Archaeologists working at Fountains Abbey in Yorkshire have located the remains of a medieval tannery, the largest site of its kind to be found in a British monastic context. This discovery has ‘redrawn the plan’ of the Cistercian house, said the National Trust, who worked in partnership with a team of researchers from the University of Bradford, Guideline Geo, Geoscan Research, and Magnitude Surveys to find the tannery using ground-penetrating radar (GPR).
The Cistercian order was founded in 1098 to facilitate stricter adherence to the 6th-century Rule of St Benedict. Spiritual excellence, however, also required the order’s communities to be economically savvy. ‘The Cistercians – and especially the community at Fountains – were pioneering farmers and land managers on an industrial scale,’ said National Trust archaeologist Mark Newman. ‘They had to be to support the enormous religious community that rapidly built up and the vast building projects they undertook, in praise of God,’ he said. ‘Their wealth was originally based on wool,’ Mark added, ‘but later diversified into cattle-raising too, while the need for processed animal skins was constant throughout the abbey’s life.’
Animal hides, treated in tanneries, were used to produce essential materials like vellum for religious texts and leather for book bindings. The abbey’s lay brothers, moreover, used skins for bedding and clothing. ‘Fountains recruited hundreds of lay brothers in its early decades, all of whom needed to be equipped this way, and this tannery provided the means for that,’ Mark said. Until now, though, the tannery’s location was uncertain.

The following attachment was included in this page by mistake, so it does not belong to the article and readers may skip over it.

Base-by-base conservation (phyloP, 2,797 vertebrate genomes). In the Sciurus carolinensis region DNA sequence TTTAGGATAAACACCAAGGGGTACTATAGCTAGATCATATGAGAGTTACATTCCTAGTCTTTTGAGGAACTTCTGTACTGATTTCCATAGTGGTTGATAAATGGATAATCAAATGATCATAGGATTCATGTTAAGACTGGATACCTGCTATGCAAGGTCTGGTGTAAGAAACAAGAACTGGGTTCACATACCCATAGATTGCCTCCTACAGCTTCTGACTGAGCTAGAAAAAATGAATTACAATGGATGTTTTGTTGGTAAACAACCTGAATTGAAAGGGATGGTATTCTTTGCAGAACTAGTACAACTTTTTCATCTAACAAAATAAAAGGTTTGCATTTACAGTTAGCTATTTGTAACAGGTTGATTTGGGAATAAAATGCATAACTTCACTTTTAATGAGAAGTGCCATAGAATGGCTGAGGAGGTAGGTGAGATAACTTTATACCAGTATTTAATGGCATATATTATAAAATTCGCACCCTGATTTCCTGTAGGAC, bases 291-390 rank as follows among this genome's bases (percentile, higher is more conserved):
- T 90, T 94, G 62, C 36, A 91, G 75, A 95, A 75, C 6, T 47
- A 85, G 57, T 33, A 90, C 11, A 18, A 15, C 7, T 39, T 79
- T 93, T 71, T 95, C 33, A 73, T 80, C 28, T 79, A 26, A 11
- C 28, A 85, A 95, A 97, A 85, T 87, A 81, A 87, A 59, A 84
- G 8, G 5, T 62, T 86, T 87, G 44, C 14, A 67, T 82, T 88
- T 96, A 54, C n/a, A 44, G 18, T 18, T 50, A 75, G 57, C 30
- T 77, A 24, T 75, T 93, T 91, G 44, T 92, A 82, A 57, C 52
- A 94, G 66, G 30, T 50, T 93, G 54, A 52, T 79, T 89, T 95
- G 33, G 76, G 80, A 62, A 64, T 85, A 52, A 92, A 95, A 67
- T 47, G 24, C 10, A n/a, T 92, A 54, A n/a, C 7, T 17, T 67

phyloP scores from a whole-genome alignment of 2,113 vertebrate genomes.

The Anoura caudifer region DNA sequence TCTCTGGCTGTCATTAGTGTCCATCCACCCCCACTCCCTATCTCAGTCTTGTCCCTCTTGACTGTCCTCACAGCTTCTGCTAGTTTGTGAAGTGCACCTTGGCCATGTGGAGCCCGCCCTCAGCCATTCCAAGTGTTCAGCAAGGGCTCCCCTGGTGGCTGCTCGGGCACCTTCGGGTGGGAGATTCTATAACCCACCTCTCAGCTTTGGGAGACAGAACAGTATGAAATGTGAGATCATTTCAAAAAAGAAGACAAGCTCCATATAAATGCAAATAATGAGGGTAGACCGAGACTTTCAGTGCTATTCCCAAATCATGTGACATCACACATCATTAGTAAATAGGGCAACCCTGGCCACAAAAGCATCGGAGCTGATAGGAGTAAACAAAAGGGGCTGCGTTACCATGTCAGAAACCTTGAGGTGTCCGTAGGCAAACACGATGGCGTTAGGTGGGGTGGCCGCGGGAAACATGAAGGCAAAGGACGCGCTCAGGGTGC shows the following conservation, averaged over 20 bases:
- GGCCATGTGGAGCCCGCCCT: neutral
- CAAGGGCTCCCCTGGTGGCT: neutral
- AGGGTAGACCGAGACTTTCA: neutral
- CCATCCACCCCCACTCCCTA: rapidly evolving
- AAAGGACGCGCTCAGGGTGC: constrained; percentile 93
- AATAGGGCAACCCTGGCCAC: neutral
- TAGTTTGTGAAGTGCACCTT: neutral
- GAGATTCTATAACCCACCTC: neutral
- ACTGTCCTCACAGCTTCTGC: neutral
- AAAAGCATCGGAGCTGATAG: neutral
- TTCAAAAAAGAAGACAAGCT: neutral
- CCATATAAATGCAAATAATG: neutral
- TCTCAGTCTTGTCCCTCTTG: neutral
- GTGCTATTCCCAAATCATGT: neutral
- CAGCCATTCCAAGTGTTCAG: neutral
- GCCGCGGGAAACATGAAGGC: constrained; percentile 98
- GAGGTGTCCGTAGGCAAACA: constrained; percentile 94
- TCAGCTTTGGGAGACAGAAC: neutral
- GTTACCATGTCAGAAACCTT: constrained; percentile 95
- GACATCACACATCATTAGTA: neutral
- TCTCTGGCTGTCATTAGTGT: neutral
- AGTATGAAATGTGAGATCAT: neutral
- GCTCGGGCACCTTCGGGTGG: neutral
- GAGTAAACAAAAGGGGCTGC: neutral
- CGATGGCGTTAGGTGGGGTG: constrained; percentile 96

Mark told CA that archaeological understanding of Fountains was thought to be near-complete by 1900, when William St John Hope published his ‘defining’ account of the abbey in the Yorkshire Archaeological Journal. But the established narrative is being turned on its head, Mark said: a large monastic cemetery was rediscovered at Fountains in 2016 (see CA 323), while excavations carried out by Roy Gilyard-Beer and Glyn Coppack in the late 1970s and 1980s revealed early stone and timber buildings in the south transept and several construction phases at the c.1160 brewhouse-bakehouse – which is where story of the abbey tannery starts. ‘The layers underneath the Phase 1 brewhouse-bakehouse produced a lot of terminal phalanges [bones of the extremities], so the kind of bone material you would expect to be chucked aside from tanning. Glyn concluded, and I think correctly, that the earliest tannery on this site was replaced by the brewhouse-bakehouse,’ Mark said.
Mark and the team thought that the facility would have been relocated far away from the abbey church, but the recent surveys revealed two 16m-wide stone buildings, associated with pits, only 200m east in the precinct. One is at least 32m long and would probably have been over a storey high, and both are located by the River Skell (water was a key ingredient in the tanning process). Still, given the noise and smell produced by tanning, the buildings’ location surprised the team, though Mark suggested that there may be ‘earlier, tighter precinct boundary elements’ at Fountains. These two tannery buildings might, therefore, first have been outside the precinct, though by the mid-13th century they were certainly inside, he said.
Mark’s book, The Wonder of the North: Fountains Abbey and Studley Royal, a National Trust monograph, was published by Boydell Press in 2015. The team now hopes to research the possibility of a lay cemetery within the precinct.